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Jimmy Giuffre

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  • Born: Dallas, TX
  • Died: Pittsfield, MA
  • Years Active: 1940s, 1950s, 1960s, 1970s, 1980s, 1990s, 2000s

Albums

Biography All Music Guide

All Music Guide:

Controversial, misunderstood, and underappreciated, Jimmy Giuffre was an unlikely candidate to break as much ground as he did in the art of free improvisation. A swing orchestra veteran, Giuffre made his name as part of the West Coast school of cool jazz, but his restless creative spirit drove him to push the boundaries of texture, dynamic shading, counterpoint, and improvisational freedom in surprisingly avant-garde ways, despite maintaining a cool, cerebral exterior.

Born in Dallas in 1921, Giuffre studied music at North Texas College and subsequently played tenor sax in an Army band; upon his discharge, he took jobs with orchestra leaders like Boyd Raeburn, Jimmy Dorsey, and Buddy Rich. In 1949, he joined up with Woody Herman, for whom he'd penned the classic composition "Four Brothers" two years earlier. He then moved to the West Coast, where he learned clarinet and baritone sax, and played with groups like Howard Rumsey's Lighthouse All-Stars and Shorty Rogers' Giants. Giuffre began leading his own sessions in 1954, with groundbreaking albums like Four Brothers and Tangents in Jazz exploring bluesy folk-jazz and third stream fusions.

In 1956, he formed the first version of the Jimmy Giuffre 3, which featured guitarist Jim Hall and bassist Ralph Pena; in 1958, the bassist was replaced by trombonist Bob Brookmeyer, resulting in the highly unorthodox-sounding albums Trav'lin' Light, Four Brothers Sound, and Western Suite, as well as a classic version of Giuffre's hit "The Train and the River" in the Newport film Jazz on a Summer's Day.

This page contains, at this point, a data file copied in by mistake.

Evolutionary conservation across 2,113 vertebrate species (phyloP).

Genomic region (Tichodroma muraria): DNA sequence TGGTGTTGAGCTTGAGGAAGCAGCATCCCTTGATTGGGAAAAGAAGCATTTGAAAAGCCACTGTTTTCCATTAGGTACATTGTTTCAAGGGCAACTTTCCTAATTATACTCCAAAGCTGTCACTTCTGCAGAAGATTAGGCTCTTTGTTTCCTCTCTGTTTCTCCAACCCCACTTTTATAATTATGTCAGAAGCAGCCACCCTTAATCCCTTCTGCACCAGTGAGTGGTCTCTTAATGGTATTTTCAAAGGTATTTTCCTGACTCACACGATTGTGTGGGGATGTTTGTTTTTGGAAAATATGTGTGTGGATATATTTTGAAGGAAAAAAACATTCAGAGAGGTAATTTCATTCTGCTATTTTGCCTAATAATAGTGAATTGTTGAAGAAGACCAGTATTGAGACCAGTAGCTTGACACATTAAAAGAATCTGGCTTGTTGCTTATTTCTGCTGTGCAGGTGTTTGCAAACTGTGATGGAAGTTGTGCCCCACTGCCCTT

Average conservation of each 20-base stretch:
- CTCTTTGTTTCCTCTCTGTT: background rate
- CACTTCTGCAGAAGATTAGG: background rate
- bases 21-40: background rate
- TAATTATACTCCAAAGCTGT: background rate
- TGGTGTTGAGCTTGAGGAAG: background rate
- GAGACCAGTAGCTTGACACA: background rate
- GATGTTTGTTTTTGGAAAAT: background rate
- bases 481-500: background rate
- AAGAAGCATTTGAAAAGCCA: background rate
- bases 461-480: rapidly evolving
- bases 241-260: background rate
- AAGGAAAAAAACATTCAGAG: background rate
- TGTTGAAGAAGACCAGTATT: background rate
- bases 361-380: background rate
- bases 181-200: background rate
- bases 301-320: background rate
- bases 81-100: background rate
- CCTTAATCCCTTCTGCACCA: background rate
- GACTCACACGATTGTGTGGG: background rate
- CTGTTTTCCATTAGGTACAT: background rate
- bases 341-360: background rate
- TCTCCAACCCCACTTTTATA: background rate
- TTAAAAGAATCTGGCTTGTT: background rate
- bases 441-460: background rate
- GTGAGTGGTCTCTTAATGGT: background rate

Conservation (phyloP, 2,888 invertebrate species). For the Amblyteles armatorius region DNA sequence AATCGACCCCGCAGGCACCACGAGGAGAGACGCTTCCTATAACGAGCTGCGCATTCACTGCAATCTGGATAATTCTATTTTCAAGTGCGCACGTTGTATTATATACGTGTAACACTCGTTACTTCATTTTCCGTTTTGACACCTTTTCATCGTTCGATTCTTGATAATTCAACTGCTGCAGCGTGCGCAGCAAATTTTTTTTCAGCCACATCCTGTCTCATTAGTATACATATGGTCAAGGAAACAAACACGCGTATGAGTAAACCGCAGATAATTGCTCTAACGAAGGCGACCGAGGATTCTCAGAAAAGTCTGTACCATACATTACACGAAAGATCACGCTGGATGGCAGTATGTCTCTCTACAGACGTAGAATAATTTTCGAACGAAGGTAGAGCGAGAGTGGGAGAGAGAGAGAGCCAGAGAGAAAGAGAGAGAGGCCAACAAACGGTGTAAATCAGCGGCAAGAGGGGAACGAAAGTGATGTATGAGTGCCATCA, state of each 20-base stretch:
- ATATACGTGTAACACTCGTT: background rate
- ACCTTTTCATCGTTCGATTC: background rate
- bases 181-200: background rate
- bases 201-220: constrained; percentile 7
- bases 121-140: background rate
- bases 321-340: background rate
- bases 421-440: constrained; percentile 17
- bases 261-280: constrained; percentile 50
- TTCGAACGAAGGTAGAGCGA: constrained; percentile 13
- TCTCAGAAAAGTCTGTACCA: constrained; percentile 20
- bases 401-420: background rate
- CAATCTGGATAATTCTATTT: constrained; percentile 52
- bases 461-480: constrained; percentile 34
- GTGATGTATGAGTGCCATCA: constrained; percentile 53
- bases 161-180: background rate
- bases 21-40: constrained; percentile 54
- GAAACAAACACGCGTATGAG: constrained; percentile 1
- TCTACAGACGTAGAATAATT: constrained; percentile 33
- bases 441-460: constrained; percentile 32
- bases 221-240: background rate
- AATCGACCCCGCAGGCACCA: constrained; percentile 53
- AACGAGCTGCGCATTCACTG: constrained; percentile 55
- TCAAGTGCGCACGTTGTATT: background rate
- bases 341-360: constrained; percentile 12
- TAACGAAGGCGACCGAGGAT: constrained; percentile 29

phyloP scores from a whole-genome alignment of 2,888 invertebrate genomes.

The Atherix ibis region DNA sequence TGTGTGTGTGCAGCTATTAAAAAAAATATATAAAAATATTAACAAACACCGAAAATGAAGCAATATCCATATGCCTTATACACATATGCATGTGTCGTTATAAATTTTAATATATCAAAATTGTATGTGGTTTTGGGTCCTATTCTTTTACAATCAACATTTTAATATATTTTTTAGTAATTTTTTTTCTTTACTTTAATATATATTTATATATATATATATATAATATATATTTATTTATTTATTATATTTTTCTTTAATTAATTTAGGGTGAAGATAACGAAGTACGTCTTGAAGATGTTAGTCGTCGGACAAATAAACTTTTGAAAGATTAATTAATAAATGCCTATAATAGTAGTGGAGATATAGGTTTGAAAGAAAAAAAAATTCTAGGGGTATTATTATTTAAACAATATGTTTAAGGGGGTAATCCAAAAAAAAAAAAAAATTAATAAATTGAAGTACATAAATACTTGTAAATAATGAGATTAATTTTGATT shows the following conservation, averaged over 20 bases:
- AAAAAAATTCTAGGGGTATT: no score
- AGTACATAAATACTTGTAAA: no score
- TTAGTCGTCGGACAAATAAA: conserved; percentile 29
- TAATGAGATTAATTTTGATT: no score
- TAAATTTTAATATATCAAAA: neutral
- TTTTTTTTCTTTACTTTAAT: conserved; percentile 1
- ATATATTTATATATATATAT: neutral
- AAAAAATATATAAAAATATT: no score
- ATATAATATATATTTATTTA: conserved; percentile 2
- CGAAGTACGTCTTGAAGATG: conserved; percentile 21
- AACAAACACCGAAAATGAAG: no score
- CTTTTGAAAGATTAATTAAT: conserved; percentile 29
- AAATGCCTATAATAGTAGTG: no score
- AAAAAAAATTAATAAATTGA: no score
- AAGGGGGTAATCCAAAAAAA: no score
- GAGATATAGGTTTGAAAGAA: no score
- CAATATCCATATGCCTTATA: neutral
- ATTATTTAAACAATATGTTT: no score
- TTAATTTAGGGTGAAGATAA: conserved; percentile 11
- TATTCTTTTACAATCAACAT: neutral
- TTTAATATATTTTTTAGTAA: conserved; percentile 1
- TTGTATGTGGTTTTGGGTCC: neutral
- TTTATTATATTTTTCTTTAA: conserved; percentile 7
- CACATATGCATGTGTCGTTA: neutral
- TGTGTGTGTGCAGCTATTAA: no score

In 1961, Giuffre formed a new trio featuring pianist Paul Bley and bassist Steve Swallow; it was with this group, on the albums Fusion, Thesis, and the 1962 landmark Free Fall, that Giuffre really began to explore the subtler, more spacious side of free improvisation (mostly on clarinet). Unfortunately, the trio's music was too advanced to gain much of a reception, and they disbanded in 1962. Giuffre became an educator, and recorded off and on during the '70s; he experimented with electric instruments in the '80s, reunited his 1961-1962 trio in 1992, and continued to record for several avant-garde-oriented labels, most frequently Soul Note. In his later years Giuffre suffered from Parkinson's disease and no longer performed or recorded; he died of pneumonia in Pittsfield, Massachusetts in 2008 at the age of 86.

eMusic Features

1

Shorty Rogers and the Migration of the Cool

By Kevin Whitehead, Contributor

Some good music never goes out of style: Jazz fans everywhere revere the cooking hard bop of the 1950s. So why is the other big '50s trend, cool jazz, barely on modern radar? If you want to know how fresh and airy it still sounds, hear trumpeter/composer/arranger/cool exemplar Shorty Rogers on "Popo," "Didi," "Four Mothers" and "Sam and the Lady" from his first 1951 octet session: tightly arranged, swinging jazz with breezy orchestral colors, and… more »